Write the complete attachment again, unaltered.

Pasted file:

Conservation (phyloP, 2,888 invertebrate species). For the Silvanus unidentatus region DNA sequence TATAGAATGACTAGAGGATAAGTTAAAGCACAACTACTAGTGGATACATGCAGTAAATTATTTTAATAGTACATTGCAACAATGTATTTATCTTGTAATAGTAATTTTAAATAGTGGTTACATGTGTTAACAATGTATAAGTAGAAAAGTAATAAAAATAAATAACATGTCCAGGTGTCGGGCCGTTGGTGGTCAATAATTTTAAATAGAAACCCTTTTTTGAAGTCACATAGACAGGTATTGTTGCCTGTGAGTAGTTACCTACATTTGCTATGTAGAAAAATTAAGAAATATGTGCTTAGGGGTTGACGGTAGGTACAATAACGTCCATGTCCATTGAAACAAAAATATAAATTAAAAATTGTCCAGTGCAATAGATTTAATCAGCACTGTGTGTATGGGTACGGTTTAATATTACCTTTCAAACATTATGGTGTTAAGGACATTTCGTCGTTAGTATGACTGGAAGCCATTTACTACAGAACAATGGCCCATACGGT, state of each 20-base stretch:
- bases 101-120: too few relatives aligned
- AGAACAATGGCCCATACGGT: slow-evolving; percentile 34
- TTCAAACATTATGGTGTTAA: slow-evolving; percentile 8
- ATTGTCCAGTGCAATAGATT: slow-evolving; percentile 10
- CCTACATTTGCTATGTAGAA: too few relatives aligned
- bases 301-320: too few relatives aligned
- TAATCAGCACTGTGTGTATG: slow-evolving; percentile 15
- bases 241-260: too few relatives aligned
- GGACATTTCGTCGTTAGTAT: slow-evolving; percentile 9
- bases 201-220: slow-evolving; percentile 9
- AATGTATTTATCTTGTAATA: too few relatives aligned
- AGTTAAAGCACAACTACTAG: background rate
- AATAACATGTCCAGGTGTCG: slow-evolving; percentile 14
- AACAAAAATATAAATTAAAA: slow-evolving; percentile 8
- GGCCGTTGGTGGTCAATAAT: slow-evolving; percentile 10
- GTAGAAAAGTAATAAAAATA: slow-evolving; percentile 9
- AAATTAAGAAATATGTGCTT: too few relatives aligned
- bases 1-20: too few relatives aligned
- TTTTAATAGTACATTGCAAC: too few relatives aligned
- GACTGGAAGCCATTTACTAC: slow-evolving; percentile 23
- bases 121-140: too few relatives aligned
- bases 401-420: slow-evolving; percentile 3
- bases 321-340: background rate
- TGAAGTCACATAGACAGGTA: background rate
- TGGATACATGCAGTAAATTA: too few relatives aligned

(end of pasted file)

Conservation (phyloP, 2,888 invertebrate species). For the Silvanus unidentatus region DNA sequence TATAGAATGACTAGAGGATAAGTTAAAGCACAACTACTAGTGGATACATGCAGTAAATTATTTTAATAGTACATTGCAACAATGTATTTATCTTGTAATAGTAATTTTAAATAGTGGTTACATGTGTTAACAATGTATAAGTAGAAAAGTAATAAAAATAAATAACATGTCCAGGTGTCGGGCCGTTGGTGGTCAATAATTTTAAATAGAAACCCTTTTTTGAAGTCACATAGACAGGTATTGTTGCCTGTGAGTAGTTACCTACATTTGCTATGTAGAAAAATTAAGAAATATGTGCTTAGGGGTTGACGGTAGGTACAATAACGTCCATGTCCATTGAAACAAAAATATAAATTAAAAATTGTCCAGTGCAATAGATTTAATCAGCACTGTGTGTATGGGTACGGTTTAATATTACCTTTCAAACATTATGGTGTTAAGGACATTTCGTCGTTAGTATGACTGGAAGCCATTTACTACAGAACAATGGCCCATACGGT, state of each 20-base stretch:
- bases 101-120: too few relatives aligned
- AGAACAATGGCCCATACGGT: slow-evolving; percentile 34
- TTCAAACATTATGGTGTTAA: slow-evolving; percentile 8
- ATTGTCCAGTGCAATAGATT: slow-evolving; percentile 10
- CCTACATTTGCTATGTAGAA: too few relatives aligned
- bases 301-320: too few relatives aligned
- TAATCAGCACTGTGTGTATG: slow-evolving; percentile 15
- bases 241-260: too few relatives aligned
- GGACATTTCGTCGTTAGTAT: slow-evolving; percentile 9
- bases 201-220: slow-evolving; percentile 9
- AATGTATTTATCTTGTAATA: too few relatives aligned
- AGTTAAAGCACAACTACTAG: background rate
- AATAACATGTCCAGGTGTCG: slow-evolving; percentile 14
- AACAAAAATATAAATTAAAA: slow-evolving; percentile 8
- GGCCGTTGGTGGTCAATAAT: slow-evolving; percentile 10
- GTAGAAAAGTAATAAAAATA: slow-evolving; percentile 9
- AAATTAAGAAATATGTGCTT: too few relatives aligned
- bases 1-20: too few relatives aligned
- TTTTAATAGTACATTGCAAC: too few relatives aligned
- GACTGGAAGCCATTTACTAC: slow-evolving; percentile 23
- bases 121-140: too few relatives aligned
- bases 401-420: slow-evolving; percentile 3
- bases 321-340: background rate
- TGAAGTCACATAGACAGGTA: background rate
- TGGATACATGCAGTAAATTA: too few relatives aligned